We have been listening to stories.
This is the essence of what we have been doing this week here in the mountains of El Salvador. We visit each farming community called a “Tablon” (a kind of extended village), and we meet with the elected leaders of these communities called a “Directiva” who share the stories of their successes and challenges of the past year. We then proceed to visit people in their homes where we talk about their families, their lives, their problems, their hopes, and their dreams.
This year we hear of a dire drought that has led to low crop yields and the very real possibility of severe hunger in their villages. (Interesting enough they seem more aware of global warming than we are in the States). We hear a story of sons going hungry so medicines can be bought for their mothers. We hear stories of single mothers who care for their children, cook the meals, and also, by the way, farm the land. We have been listening to stories.
One may wonder about the efficacy of simply listening to stories as a mission of the church. Why go all this way if you are not going to do something — build a house, hand out food, etc. It is a good question but the truth is that there is much power in listening to the stories of the poor.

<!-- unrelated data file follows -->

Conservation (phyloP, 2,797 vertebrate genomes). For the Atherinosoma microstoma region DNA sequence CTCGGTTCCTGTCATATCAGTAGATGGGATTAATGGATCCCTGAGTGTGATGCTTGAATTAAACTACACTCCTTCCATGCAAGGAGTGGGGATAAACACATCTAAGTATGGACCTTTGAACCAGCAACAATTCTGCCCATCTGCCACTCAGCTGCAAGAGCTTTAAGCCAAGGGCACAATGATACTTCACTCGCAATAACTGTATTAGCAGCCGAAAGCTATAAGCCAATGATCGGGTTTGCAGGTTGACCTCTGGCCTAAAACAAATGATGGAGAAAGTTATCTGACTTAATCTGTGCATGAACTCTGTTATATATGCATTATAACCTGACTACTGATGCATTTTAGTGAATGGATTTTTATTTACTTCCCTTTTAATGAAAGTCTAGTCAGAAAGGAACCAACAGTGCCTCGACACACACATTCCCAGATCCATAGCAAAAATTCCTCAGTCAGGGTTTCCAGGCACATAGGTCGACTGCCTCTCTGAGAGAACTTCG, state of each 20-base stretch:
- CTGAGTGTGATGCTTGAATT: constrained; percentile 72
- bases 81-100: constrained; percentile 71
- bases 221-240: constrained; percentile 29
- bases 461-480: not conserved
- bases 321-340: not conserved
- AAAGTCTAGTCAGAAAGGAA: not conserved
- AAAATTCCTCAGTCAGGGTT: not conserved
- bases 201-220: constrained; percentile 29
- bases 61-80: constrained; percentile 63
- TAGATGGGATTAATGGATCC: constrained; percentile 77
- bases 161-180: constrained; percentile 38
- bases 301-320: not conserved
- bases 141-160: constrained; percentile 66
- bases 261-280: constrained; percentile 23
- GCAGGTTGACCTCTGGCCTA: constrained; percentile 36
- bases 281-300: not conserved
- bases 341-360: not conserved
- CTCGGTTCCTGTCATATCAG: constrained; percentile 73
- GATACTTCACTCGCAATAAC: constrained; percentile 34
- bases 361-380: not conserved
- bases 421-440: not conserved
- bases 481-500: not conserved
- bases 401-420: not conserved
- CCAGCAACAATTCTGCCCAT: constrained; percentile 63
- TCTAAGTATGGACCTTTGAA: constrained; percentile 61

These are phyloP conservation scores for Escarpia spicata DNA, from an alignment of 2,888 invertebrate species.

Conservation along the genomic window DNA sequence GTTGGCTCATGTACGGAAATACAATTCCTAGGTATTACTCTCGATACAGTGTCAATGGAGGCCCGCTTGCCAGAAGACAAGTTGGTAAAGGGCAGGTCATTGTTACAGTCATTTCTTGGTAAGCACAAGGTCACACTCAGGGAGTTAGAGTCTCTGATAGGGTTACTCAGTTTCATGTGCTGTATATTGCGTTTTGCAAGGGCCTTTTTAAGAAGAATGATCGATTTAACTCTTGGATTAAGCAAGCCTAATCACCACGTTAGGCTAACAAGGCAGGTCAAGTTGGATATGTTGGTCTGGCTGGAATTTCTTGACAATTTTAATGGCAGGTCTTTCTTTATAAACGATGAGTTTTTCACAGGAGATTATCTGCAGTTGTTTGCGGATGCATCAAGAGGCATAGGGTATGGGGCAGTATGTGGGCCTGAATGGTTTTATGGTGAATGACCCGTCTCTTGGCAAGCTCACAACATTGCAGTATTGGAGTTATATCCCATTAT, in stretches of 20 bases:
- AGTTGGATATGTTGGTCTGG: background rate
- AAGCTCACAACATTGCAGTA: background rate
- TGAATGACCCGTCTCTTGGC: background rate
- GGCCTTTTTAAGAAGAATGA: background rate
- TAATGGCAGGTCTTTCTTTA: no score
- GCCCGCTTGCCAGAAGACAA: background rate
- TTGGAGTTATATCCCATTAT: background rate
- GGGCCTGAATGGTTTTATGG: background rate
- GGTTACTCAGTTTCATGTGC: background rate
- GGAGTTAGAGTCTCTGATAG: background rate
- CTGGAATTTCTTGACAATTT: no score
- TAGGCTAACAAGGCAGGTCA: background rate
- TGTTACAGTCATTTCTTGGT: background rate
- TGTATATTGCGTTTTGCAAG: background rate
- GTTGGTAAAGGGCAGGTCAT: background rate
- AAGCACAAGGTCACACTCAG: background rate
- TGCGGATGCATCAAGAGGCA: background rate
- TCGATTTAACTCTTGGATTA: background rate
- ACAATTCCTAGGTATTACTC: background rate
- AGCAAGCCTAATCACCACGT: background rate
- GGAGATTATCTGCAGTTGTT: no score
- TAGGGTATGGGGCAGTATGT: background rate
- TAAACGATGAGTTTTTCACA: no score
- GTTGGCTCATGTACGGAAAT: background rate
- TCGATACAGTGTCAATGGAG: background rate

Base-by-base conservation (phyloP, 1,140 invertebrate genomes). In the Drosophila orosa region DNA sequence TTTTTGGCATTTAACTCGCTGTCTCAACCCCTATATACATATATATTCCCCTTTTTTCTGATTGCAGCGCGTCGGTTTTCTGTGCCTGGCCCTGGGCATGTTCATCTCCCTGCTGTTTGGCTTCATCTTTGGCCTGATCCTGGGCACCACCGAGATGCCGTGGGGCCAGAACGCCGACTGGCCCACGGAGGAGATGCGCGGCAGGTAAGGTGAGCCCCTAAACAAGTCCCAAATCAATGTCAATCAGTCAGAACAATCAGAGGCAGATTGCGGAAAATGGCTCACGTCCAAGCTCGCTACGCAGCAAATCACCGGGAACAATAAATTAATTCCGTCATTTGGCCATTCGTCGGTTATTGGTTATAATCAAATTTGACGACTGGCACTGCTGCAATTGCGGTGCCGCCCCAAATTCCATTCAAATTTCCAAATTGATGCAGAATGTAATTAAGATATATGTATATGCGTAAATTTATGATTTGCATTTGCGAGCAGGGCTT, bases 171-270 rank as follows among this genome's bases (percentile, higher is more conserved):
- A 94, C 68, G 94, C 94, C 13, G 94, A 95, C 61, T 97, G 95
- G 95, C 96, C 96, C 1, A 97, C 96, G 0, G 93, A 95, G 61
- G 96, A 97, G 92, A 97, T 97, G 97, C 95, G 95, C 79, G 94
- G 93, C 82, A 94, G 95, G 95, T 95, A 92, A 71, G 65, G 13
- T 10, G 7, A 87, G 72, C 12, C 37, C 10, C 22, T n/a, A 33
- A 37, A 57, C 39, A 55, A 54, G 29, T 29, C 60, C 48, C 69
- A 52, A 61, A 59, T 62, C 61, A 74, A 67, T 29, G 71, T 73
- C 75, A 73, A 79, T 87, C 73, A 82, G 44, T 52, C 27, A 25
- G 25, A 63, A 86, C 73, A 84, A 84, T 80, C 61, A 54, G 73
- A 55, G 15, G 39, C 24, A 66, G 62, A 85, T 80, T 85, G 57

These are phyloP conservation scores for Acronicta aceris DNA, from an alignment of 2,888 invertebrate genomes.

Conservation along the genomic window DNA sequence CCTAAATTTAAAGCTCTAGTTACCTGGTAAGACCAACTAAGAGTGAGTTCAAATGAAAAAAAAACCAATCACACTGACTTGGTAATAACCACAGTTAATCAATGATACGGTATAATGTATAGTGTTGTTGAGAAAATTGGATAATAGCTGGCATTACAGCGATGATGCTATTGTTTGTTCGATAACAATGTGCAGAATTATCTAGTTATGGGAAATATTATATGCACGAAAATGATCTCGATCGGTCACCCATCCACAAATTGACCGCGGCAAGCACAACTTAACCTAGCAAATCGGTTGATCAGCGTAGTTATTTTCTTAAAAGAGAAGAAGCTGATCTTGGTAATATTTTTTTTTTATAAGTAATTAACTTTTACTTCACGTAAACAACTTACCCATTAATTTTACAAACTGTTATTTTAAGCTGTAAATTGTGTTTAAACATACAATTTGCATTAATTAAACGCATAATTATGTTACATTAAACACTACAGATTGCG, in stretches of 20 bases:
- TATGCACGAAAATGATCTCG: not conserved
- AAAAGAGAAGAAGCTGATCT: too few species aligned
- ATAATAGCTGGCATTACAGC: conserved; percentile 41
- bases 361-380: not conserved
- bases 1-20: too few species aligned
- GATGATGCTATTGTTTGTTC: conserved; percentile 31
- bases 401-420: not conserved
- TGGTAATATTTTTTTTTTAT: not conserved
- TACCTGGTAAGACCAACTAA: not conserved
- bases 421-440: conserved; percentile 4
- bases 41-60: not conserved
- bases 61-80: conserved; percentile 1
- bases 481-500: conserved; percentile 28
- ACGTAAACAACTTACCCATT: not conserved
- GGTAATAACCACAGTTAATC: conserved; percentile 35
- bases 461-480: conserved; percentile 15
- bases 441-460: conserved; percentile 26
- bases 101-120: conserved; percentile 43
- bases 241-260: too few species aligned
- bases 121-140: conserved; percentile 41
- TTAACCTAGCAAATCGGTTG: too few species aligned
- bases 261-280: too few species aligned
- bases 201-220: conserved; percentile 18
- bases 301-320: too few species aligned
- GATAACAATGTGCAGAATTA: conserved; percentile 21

In the first place, the poor do not have people who listen to their story. More often than not, the government bureaucrat, the school official, the NGO administrator does not listen to them.
To be poor is to be ignored.
Second, there is a truth that listening to someone’s story embodies them with a sense of self and value. Their story is important enough to be heard and carried in our hearts. Third, by listening to their stories we hear what they truly need rather than what we think they need. We pay attention to their hopes and desires rather than our own.
The Power of Stories
But finally, the power of listening to the stories of the poor is that they change us. They make us see the world differently; they challenge our assumptions about the way our societies work; and they transform our own consciousness in solidarity with the poor. We listen to the stories because the stories change us into a more compassionate, just, and kind community. We listen because we know we will hear Christ speak to us amidst those stories.